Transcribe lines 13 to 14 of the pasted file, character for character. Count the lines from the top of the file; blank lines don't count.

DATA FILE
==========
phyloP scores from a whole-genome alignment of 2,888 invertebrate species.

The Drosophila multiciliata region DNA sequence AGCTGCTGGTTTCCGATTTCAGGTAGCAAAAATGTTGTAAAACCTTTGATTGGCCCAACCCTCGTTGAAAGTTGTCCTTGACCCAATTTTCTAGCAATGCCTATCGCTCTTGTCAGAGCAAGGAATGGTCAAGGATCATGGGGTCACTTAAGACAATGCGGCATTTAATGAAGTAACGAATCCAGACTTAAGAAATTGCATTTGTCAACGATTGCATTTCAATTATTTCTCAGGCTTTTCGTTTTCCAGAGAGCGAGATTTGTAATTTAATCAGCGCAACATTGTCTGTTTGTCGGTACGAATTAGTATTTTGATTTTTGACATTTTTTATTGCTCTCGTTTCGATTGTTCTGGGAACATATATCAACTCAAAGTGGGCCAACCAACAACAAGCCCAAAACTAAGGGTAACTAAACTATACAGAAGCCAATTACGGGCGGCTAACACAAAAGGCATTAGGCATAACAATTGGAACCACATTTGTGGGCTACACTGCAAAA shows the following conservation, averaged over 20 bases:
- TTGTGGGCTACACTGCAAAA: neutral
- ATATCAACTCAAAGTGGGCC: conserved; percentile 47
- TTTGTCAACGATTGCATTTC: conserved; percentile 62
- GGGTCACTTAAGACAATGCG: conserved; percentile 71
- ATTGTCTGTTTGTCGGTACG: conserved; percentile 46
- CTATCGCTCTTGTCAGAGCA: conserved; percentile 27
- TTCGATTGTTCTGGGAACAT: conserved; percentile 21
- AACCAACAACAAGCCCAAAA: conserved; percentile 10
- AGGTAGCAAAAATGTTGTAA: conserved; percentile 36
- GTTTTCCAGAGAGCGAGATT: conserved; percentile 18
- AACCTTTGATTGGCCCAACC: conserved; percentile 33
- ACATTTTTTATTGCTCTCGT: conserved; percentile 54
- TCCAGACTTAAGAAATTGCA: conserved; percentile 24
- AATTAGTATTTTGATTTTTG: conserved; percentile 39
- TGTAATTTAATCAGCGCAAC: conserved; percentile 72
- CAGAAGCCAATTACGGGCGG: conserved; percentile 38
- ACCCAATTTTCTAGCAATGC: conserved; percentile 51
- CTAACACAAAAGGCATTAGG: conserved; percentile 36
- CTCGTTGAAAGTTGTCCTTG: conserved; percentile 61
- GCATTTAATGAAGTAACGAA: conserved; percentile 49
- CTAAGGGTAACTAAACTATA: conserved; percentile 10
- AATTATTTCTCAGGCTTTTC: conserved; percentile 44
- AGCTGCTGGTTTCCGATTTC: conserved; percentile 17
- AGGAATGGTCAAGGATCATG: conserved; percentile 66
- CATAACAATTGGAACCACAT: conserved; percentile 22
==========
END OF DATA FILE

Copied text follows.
- AACCTTTGATTGGCCCAACC: conserved; percentile 33
- ACATTTTTTATTGCTCTCGT: conserved; percentile 54